Out of Africa
A. Sue Weisler
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The 10-year-old boy from Wisconsin sat on the veranda of a British Colonial hotel in Nigeria eating a slice of cherry pie, pausing periodically to spit out the pits.
“The pits were still in the cherries,” laughs Anthony Vodacek, remembering the whitewashed hotel. “I would like to know where those cherries came from.”
The Nigeria he witnessed from the edge of expatriate life in 1968 is made up of the details a child would notice—a favorite dessert prepared by a cook unfamiliar with the foreign recipe or the magic of driving through a “blizzard of butterflies” in the Savannah. Vodacek’s 18 months in Nigeria 43 years ago form a montage of Africa from a young boy’s perspective.
Years later, Vodacek is leading a study to benchmark biodiversity around Lake Kivu on the border of Rwanda and the Democratic Republic of Congo. Natural hazards and a large refugee population around the lake have compromised the region’s ecosystem. The project, funded by a $350,000 grant from the MacArthur Foundation, will require several trips to Africa.
“I’ve always wanted to go back to Africa,” says Vodacek, professor in the Chester F. Carlson Center for Imaging Science.
In 1968, John Vodacek moved his wife and four children to Zaria, Nigeria, where they lived on the campus of Ahmadu Bello University in the Sub-Saharan north. He was among a group of educators from Wisconsin that was helping develop the educational system in the country. The outbreak of the Nigerian Civil War delayed the program by six months before the educators could be safely dispatched.
“We stepped off the plane and we were immediately introduced to the corruption and the bribes that are the culture of Nigeria,” Vodacek recalls. “Then we drove off.
“As I remember it, I didn’t ride in the same car as my parents. We drove through a new emir being installed or something like that—a crowd of people, horses and camels. We drove right through the middle of it. The energy was eye-opening.”
The family was given a car and a modern yet simple cinder block house with a metal roof and gravel drive. Vodacek’s father traveled throughout the country visiting different institutions and sometimes took his family with him.
Vodacek’s parents were comfortable with living removed from the culture that surrounded them whenever they went to the market or stopped in the village.
“They were happy to be set in this community of expatriates,” he says of his parents. “I always wondered when we looked outside our yard and down the way—we could see some huts down there or some small farmer houses—and I never got to know those people, and I kind of always wished that I had.”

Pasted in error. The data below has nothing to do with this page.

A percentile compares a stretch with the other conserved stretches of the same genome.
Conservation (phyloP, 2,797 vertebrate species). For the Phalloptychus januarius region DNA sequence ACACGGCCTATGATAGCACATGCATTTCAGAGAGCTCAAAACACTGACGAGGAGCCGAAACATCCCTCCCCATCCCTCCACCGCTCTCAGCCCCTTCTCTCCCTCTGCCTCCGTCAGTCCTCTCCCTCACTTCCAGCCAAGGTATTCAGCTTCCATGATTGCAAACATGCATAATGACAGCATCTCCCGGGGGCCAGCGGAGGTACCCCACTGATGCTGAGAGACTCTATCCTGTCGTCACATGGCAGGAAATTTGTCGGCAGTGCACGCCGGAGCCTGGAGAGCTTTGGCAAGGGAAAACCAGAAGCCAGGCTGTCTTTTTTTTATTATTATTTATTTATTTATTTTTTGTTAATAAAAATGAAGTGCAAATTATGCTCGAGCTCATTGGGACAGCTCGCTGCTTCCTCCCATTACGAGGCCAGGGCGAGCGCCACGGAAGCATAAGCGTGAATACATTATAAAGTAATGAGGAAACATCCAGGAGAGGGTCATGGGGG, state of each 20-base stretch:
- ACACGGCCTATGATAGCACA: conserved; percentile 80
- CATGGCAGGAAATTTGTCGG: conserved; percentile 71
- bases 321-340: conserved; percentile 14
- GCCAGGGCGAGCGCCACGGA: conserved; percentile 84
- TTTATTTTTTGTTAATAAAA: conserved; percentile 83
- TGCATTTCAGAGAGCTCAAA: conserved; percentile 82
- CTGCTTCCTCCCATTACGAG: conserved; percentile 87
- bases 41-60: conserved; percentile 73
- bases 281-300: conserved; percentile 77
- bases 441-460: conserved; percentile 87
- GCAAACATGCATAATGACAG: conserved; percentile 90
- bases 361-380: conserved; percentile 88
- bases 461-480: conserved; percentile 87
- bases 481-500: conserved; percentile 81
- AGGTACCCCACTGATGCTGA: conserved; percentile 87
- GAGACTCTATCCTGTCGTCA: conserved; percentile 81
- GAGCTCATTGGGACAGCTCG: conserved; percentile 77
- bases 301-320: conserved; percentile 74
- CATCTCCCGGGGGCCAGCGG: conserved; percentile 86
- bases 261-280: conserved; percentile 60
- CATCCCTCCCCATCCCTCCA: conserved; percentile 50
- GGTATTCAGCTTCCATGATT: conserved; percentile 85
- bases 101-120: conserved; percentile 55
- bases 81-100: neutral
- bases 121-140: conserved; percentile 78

A slice of Nigerian life knocked daily on their door as traders came to the house selling vegetables, trinkets and other souvenirs that fit in the carts attached to their bicycles. They came with baskets, instruments made from gourds, and carvings of animals, scenes from daily life and handsome Nigerian faces.
Living in northern Nigeria introduced the Vodaceks to life centered on mosques and five prayer times per day. The predominantly Muslim culture exposed Vodacek to a religion with different rituals from his own Catholic faith, which—much to his chagrin—his mother was determined to maintain while in Nigeria.
“We had to go to church on Sundays,” Vodacek says, recalling the injustice he felt as a child. “Not only did I have to go to school, here I am on this big adventure in Africa, and I have to go to church on Sunday morning.”
When not in church or school, the Vodacek children explored the university campus on their bicycles. “We didn’t go too far off the beaten path, but I always wanted to. I was itching to just go walk out. And I guess I was just young enough that I wasn’t willing to do that.”
Vodacek’s project in Rwanda will require him to travel through the country much as his father did in Nigeria. Instead of educational institutions, the younger Vodacek will assess areas of deforestation and the quality of streams. Although his purpose has a different aim, Vodacek will savor his return to Africa.
“It’s a sense of place and smell and time, and things just going on and on,” he said. “It feels very ancient. The sun rising, sounds of the birds singing, someone walking past to tend their fields, the intense tropical rain. It’s a sense of being in a place like that.”
For more information on Vodacek’s Lake Kivu research, visit www.rit.edu/news/story.php?id=48423.